The next hour or so I spent sitting in bed, trying to calm down and breathing through contractions. The contractions were so powerful. I held Brian's hand and continued to sweat profusely. Dr. Fogwell came in checked me and I was at 6 cm. I remember feeling such intense pain and trying to relax between contractions. This was probably the calmest I was during the active labor stage because I just kept telling myself that if I could survive a few more contractions then I would have the epidural. I think I kept asking how long it was going to take to get the bag of IV fluid in so that the anesthesiologist could get his rear in the room and get the job done. I looked at the slow drip a few times and contemplated grabbing the IV bag and giving it a few good squeezes.

The contractions continued to intensify, but the bag was almost empty. Then I heard the nurse call for the anesthesiologist, and I heard the reply over her little radio--"He's just gone into room 7". I was in room 9. This was not good. Internally, I panicked--I could NOT wait any longer. I wanted to run into room 7 and drag the good doctor back to my room. I think externally I stayed fairly calm and zen simply because it was taking all of my energy to survive the contractions. Finally the doctor came in. He said Brian and Elizabeth had to leave while I got the epidural. I didn't want Brian to leave. I was scared and in pain, but I knew that the faster he left the faster I would have sweet relief.

I had a contraction as the epidural went in, and I held onto nurse Devin for dear life. Her little radio kept paging her saying her husband was on the phone saying it was urgent. She seemed a little concerned, but replied that she was busy at the moment (helping a pregnant lady regain her sanity.) Finally the epidural was in--the anesthesiologist said I would probably notice relief after a couple of more contractions. Good grief! Now I was alone in labor and delivery and I had to survive two more contractions. The doctor asked me if I wanted a "light" epidural where I still had some sensation or a "heavy" epidural where I'd be pretty much totally numb. I sucked it up and said "light". Eventually, I started to notice some relief.

Brian and Elizabeth returned and I was starting to relax. Brian's phone kept ringing, and I noticed that he left the room before talking. The next time he came in I asked what was going on. He looked a little concerned, and told me that there was a little "weather situation". I was concerned--my parents were still on the road and Reid was with Brian's mom. What was this weather situation and where was it happening? Brian said, "There's a tornado, and it's on the ground." Again, I feared the worst--like it was heading for our house in Allen and Reid was in its path. So when Brian said, "It actually looks like it's headed for the hospital", I was strangely relieved. Labor and delivery is in the basement of this particular hospital. Brian told me that they had just called a "Code Grey" and that nurses were scurrying around talking about moving patients. Nurse Devin popped her head back in (that urgent phone call from her husband--it was about the weather). She said that with a Code Grey we were safe in L&D. In fact, they were going to start moving other patients into the hallways of L&D.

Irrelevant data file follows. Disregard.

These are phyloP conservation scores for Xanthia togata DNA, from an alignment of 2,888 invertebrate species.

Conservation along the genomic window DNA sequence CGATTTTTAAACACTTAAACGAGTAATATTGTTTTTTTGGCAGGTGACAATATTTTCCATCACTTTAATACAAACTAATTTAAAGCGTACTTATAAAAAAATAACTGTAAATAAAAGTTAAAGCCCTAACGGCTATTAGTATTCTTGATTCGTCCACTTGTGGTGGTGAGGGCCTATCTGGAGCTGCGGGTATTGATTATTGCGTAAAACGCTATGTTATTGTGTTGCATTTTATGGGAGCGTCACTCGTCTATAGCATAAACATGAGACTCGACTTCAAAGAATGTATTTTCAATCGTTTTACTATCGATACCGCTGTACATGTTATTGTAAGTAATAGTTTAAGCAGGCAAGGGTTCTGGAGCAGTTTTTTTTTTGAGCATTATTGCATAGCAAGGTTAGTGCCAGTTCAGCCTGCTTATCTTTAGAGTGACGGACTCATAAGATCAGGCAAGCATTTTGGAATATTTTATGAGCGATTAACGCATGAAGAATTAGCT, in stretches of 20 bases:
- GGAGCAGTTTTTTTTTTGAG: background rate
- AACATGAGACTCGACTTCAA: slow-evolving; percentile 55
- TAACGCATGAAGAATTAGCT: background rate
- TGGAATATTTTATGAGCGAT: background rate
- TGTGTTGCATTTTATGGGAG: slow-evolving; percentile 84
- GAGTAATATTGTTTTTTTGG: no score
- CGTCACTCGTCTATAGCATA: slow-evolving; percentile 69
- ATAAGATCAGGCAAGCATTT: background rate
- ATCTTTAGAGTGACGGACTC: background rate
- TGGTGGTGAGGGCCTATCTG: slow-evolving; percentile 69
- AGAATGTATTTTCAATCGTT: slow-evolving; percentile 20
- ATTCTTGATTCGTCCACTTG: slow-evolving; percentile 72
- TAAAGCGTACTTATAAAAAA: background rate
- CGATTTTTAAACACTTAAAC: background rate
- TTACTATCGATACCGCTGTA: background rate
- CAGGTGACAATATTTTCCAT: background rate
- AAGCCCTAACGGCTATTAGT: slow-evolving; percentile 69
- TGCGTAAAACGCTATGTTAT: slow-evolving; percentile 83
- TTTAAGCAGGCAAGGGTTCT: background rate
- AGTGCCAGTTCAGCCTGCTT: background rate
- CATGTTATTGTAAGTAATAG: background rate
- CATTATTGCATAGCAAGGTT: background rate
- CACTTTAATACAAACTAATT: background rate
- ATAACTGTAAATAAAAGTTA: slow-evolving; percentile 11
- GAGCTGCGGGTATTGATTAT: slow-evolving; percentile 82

Once I talked to Brian some more and verified that my parents and Reid were out of harm's way, I thought the situation was sort of humorous. I even asked Elizabeth to turn on the TV so we could watch the coverage. Clearly, the epidural was helping at this point! The tornado broke apart and changed course before reaching the hospital, and I don't think all they did was move patients away from windows upstairs. My parents arrived safely around 6:30, and the nurse checked me again. I was still at a 6.

The hours between 7 and 10 pm were fairly relaxed. I put on my make-up and tried to make the most of my "I-didn't-shower-today" hair. My sister came and stayed awhile. I chatted with Brian, Elizabeth, my parents, sister and our new nurse Julia who had come on at the 7pm shift change. I felt pressure with each contraction and started becoming nauseated again. I threw up some more, and even with the epidural, I sensed that the contractions were fast and strong and that things were changing rapidly with my body.

The nurse checked me around 10 pm, and she looked somewhat surprised and said "Well....". I was so afraid she was going to say that there had been no change in the last 4 hours since I got the epidural. (Side note, I do think that had I not had the epidural, my labor would have continued to progress rapidly, and I would have had the baby in a matter of 2-3 hours, but who knows!) I was excited/terrified when she said I was at 10 cm, and I was ready to start pushing.

I remember the first 30-60 minutes of pushing pretty clearly. I pushed and pushed and was making "a little" progress. My epidural was becoming less effective and I felt so much pressure and some pain. I'm not sure what happened to me mentally during that period of time, but for some reason I started becoming convinced that I could not push this baby out. I was so uncomfortable--not the worst pain, but definitely the worst discomfort of my life. I didn't feel like being on my back was effective so I turned over on my hands and knees (with an epidural--somewhat stressing nurse Julia out) and started pushing.